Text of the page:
Thursday, August 27, 2009

Compassionate Mother: part 1

I have been intending for some time to continue my discussion of grammatical gender and pronouns. So far, I have noticed that there seems to have been an historical movement in the direction of using masculine pronouns in many places which formerly did not have a masculine grammatical reference of any kind.

The most notable of these places is in associaton with the "spirit" which is neuter in Greek, and feminine in Aramaic and Hebrew. We don't have any original Aramaic material from the NT, but we do have the Syriac translations of the Greek New Testament books and the literature of the Eastern church, written in Syriac. Syriac is an Aramaic language, written in the Syriac alphabet.

For the next little while, I am going to cite from Fire from Heaven: Studies in Syriac theology and liturgy by Sebastian Brock, page 250, from the chapter called "Come, compassionate Mother.
    In the Semitic languages the word for 'spirit' (ruha in Syriac) is grammatically feminine, and this grammatical detail has given rise, in the over-literalistic mind, to the inference that the role of the Holy Spirit (ruha d-qudsha) was solely a female one.

    Grammatical gender, of course, varies considerably from one language to another, and need have no bearing at all on ontological gender; thus the term for (Holy) Spirit is neuter in Greek and masculine in Latin. And in any cse, as Jerome pointed out long ago, 'there is no gender in the divinity.'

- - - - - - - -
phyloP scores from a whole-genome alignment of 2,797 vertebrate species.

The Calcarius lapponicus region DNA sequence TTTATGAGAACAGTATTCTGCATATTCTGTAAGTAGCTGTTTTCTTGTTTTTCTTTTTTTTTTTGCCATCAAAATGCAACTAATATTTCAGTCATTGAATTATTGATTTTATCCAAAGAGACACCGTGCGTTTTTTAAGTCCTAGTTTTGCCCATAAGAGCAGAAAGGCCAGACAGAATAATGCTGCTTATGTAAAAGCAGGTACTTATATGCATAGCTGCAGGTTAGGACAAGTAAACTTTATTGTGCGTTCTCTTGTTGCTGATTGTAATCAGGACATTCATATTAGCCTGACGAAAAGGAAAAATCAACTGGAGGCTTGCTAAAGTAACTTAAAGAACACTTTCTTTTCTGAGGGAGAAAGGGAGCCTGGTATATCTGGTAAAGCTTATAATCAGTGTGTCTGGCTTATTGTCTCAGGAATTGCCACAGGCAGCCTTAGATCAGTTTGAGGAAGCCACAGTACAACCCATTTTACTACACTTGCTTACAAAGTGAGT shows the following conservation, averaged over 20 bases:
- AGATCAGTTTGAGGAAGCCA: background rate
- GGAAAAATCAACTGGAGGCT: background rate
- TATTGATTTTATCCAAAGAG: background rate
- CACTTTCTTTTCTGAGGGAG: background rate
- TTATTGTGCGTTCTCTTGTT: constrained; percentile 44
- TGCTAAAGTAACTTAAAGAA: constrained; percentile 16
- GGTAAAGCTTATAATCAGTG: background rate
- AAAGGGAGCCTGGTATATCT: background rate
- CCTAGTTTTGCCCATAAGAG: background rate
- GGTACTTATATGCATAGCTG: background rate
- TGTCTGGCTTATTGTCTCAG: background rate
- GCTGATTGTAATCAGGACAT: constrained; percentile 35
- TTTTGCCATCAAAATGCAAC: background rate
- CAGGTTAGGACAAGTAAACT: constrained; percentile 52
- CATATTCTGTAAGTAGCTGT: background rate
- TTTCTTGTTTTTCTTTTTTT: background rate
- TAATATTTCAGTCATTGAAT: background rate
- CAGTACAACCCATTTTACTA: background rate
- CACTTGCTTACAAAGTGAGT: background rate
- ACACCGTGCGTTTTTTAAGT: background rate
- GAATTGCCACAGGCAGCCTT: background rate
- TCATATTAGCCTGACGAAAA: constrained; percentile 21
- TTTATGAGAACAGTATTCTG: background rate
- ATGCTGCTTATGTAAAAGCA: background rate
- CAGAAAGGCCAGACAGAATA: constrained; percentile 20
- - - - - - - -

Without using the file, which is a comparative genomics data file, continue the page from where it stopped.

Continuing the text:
Even though the Godhead is totally beyond gender, nevertheless metaphors and similes associated with either male or female characteristics have readily been used of God by religious writers of all times and all faiths. Thus in early Christian tradition we find, alongside the more familiar male imagery, references, to the Father's breasts being milked and to the Godhead as a wetnurse.

    Such images, which may strike the modern reader as surprising, or even bizarre, are in fact no less appropriate than the male imagery which we have (sadly) grown accustomed to expect, for any description of the Godhead which confines itself to solely male (or solely female) imagery is both inadequate and misdleading, seeing that the Godhead transcends all gender.

    As the great poet Ephrem, writing in the fourth century, pointed out,

      If someone concentrates his attention
      solely on the metaphors used of God's Majesty.
      he abuses and misrepresents that Majesty
      by means of these very metaphors with which God has clothed himself.


For footnotes, please refer to google books.

2 comments:

Steve said...

Just one correction, the syriac for the Spirit is not all the time feminine, It is sometimes feminine and sometimes masculine. Plus, Syriac is not always a translation of the Greek. It has its own traditions independent of the Greek and not wholly reliant on the Greek.

Suzanne McCarthy said...

Yes, the evolution from the feminine for spirit to the masculine will be covered in this chapter - stay tuned. :-)

I also mentioned the literature of the Eastern church, so I cannot see where you think that I have said it is always a translation of Greek. However, the NT books are considered by most to be translations from the Greek, AFAIK.